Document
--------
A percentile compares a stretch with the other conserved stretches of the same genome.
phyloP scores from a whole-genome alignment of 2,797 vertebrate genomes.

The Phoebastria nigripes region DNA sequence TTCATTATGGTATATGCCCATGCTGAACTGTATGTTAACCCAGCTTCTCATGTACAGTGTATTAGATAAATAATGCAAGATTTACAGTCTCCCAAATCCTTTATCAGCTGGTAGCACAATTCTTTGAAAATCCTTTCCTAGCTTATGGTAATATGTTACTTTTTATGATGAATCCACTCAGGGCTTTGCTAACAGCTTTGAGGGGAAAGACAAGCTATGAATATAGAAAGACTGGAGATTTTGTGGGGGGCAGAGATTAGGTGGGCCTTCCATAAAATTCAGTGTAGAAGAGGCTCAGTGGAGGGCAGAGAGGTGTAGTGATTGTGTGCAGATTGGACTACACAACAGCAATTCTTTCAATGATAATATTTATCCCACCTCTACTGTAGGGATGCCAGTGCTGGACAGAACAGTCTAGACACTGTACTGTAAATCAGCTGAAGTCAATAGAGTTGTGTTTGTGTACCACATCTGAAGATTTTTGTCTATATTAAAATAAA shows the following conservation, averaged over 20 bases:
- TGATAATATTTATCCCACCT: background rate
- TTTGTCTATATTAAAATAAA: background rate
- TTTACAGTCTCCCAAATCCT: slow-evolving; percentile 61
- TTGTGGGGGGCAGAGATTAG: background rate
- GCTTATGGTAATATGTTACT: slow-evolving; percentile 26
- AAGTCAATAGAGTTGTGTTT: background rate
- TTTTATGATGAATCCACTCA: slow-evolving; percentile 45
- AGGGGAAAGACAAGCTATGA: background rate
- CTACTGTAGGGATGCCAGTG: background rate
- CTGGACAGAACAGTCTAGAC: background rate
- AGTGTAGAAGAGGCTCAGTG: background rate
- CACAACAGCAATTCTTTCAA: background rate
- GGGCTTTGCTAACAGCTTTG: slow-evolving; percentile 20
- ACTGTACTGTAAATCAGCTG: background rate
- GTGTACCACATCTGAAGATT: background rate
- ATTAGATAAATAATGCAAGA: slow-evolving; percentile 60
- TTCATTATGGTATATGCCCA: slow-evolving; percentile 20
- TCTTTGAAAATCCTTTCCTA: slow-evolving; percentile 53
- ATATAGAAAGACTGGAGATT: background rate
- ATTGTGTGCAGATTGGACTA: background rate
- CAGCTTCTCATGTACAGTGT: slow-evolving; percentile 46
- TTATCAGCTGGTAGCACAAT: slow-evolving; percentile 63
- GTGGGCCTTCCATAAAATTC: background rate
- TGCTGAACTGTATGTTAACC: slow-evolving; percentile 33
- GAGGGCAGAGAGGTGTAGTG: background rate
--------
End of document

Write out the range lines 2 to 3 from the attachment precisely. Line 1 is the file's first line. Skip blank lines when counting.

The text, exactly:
phyloP scores from a whole-genome alignment of 2,797 vertebrate genomes.

The Phoebastria nigripes region DNA sequence TTCATTATGGTATATGCCCATGCTGAACTGTATGTTAACCCAGCTTCTCATGTACAGTGTATTAGATAAATAATGCAAGATTTACAGTCTCCCAAATCCTTTATCAGCTGGTAGCACAATTCTTTGAAAATCCTTTCCTAGCTTATGGTAATATGTTACTTTTTATGATGAATCCACTCAGGGCTTTGCTAACAGCTTTGAGGGGAAAGACAAGCTATGAATATAGAAAGACTGGAGATTTTGTGGGGGGCAGAGATTAGGTGGGCCTTCCATAAAATTCAGTGTAGAAGAGGCTCAGTGGAGGGCAGAGAGGTGTAGTGATTGTGTGCAGATTGGACTACACAACAGCAATTCTTTCAATGATAATATTTATCCCACCTCTACTGTAGGGATGCCAGTGCTGGACAGAACAGTCTAGACACTGTACTGTAAATCAGCTGAAGTCAATAGAGTTGTGTTTGTGTACCACATCTGAAGATTTTTGTCTATATTAAAATAAA shows the following conservation, averaged over 20 bases: